Dipping Temps Mean Deadly Carbon Monoxide Looms, as Residents Burn Fuel to Heat Homes
As New Hampshire residents start turning on the heat to combat colder daytime and evening temperatures, fire departments and emergency responders expect an uptick in calls for help related to carbon monoxide exposure. To educate citizens about the elevated risks associated with carbon monoxide in colder weather, State Fire Marshal Paul J. Parisi and The New Hampshire/Vermont CO Alliance are committed to putting this issue at the forefront throughout November, which has been recognized as Carbon Monoxide Awareness month in our state since 2010.
Marshal Parisi wants to remind residents that, as people spend more time indoors and the heating season begins, it is important to realize carbon monoxide poisoning is a deadly threat within your home and is particularly dangerous because we cannot see, smell or taste it.
“Carbon monoxide (CO) gas is created whenever a fossil fuel such as oil, wood, gas, charcoal or kerosene is burned. These are all commonly used within heating systems in our region and as winter approaches, our use of them increases. These factors raise potential for dangerous levels of carbon monoxide to build up in our homes. Basically, when people breathe in the carbon monoxide gas it replaces oxygen in the body and can suffocate you before you realize what is happening,” says Marshal Parisi.
TO COMBAT THIS RISK, HERE ARE SOME TIPS:
Nationwide, hundreds of people die accidentally every year from CO poisoning, often caused by malfunctioning or improperly used fuel-burning furnaces or appliances. Marshal Parisi advises, “Install a battery-operated or battery-backup carbon monoxide detector (CMD) in your home, whether you live in a single-family home, multi-unit dwelling, or a rental unit. You want to make sure they are installed outside each bedroom, and on each floor including the basement because over a third of CO-related fatalities happen when victims are asleep.”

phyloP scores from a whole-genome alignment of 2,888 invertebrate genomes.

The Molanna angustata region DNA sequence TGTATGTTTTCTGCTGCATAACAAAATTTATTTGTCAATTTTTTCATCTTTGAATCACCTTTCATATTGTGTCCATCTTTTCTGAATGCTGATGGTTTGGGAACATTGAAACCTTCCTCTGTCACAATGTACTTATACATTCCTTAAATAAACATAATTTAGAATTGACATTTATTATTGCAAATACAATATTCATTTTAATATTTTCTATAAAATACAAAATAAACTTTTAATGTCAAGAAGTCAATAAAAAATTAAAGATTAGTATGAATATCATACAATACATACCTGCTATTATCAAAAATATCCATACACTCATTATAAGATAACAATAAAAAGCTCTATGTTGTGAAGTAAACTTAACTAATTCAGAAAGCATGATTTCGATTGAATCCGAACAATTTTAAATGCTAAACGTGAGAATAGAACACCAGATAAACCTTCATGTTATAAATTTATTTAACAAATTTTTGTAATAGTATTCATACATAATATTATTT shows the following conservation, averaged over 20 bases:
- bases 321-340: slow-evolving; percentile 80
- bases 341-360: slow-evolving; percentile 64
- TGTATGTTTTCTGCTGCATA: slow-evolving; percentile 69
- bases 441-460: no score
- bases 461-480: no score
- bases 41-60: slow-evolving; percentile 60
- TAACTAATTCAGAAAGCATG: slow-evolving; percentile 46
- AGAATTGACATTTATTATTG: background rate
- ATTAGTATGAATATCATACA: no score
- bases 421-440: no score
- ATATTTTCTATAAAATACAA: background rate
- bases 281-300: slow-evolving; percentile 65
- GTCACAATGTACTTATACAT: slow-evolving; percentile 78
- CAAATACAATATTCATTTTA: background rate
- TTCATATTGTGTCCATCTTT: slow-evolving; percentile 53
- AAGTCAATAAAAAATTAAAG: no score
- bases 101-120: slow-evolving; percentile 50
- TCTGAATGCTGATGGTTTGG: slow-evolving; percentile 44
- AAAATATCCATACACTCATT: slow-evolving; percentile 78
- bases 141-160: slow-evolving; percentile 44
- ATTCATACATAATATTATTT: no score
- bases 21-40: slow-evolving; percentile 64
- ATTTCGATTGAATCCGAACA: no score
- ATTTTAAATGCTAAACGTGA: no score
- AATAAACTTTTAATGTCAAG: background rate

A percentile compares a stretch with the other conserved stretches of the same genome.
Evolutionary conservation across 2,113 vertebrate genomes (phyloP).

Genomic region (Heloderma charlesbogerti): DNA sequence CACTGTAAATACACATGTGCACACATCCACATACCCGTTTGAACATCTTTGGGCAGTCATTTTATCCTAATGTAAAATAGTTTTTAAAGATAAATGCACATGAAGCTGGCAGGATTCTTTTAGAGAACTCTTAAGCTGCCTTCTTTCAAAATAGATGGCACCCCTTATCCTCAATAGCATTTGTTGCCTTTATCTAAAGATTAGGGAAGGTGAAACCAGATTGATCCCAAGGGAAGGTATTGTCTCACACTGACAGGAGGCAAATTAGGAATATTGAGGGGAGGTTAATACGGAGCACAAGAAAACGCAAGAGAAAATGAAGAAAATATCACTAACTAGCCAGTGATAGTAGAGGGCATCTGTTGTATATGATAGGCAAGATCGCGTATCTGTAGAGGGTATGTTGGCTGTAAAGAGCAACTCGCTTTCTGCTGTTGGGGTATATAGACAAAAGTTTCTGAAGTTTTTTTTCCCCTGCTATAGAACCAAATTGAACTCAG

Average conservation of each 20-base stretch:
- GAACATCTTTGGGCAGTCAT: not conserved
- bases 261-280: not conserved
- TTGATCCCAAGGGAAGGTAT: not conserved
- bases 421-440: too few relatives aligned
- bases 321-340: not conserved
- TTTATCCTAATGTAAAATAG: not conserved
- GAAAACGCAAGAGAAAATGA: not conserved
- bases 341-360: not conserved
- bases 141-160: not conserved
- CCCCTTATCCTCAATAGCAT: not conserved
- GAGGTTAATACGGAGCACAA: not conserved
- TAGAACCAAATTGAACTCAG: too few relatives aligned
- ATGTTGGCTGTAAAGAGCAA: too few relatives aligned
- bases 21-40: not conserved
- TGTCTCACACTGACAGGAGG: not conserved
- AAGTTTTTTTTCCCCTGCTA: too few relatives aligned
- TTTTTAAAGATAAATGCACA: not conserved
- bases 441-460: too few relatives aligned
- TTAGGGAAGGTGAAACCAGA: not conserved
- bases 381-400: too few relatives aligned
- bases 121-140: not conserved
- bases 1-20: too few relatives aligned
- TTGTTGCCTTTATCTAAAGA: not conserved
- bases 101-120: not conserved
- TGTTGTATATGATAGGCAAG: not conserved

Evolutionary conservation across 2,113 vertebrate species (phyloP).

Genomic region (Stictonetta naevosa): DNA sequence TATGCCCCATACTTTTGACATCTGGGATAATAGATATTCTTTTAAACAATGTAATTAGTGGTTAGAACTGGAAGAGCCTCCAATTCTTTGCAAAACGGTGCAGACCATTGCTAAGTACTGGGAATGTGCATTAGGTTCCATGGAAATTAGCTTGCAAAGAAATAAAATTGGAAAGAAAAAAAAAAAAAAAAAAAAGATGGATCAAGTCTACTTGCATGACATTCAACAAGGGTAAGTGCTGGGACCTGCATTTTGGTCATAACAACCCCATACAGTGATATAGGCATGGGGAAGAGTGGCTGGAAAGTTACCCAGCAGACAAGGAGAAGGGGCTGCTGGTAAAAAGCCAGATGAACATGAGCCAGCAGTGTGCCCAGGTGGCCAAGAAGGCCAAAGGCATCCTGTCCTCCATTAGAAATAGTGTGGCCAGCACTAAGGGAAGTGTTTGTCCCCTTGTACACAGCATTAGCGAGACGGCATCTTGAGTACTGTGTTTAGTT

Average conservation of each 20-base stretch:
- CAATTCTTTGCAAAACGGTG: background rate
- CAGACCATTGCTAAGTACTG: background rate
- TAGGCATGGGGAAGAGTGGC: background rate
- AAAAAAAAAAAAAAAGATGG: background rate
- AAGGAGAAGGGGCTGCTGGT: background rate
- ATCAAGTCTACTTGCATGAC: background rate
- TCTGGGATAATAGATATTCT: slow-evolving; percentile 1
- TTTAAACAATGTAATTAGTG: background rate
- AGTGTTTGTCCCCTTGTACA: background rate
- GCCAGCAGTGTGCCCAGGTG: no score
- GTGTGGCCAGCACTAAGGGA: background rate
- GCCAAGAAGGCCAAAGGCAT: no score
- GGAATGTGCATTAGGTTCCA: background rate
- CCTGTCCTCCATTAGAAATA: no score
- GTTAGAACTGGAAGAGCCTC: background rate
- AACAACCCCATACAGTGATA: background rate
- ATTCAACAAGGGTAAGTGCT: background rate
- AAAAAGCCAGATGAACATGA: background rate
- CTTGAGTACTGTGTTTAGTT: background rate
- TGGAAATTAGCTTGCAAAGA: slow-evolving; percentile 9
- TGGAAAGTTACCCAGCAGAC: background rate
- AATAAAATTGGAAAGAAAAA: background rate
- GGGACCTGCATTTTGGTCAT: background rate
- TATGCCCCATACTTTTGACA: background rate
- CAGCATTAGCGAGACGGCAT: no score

Last year, emergency services personnel responded to 1,100 incidents in New Hampshire where carbon monoxide was a threat. With temperatures falling around the state, earlier this week at least two fire departments were called to properties due to carbon monoxide, including Keene and Rindge. In neighboring Massachusetts, there was a carbon monoxide fatality less than two weeks ago (Oct. 18, 2018), which may be related to a home heating system.
These incidents underscore the importance of CO alarms. Symptoms of CO poisoning can mimic viruses such as cold or flu and may include headache, dizziness, weakness, nausea, vomiting, sleepiness, and confusion.
“Do not ignore symptoms, particularly if more than one person is feeling them. Marshal Parisi warns, “If you suspect CO poisoning, get outside to fresh air immediately, and then call 9-1-1.”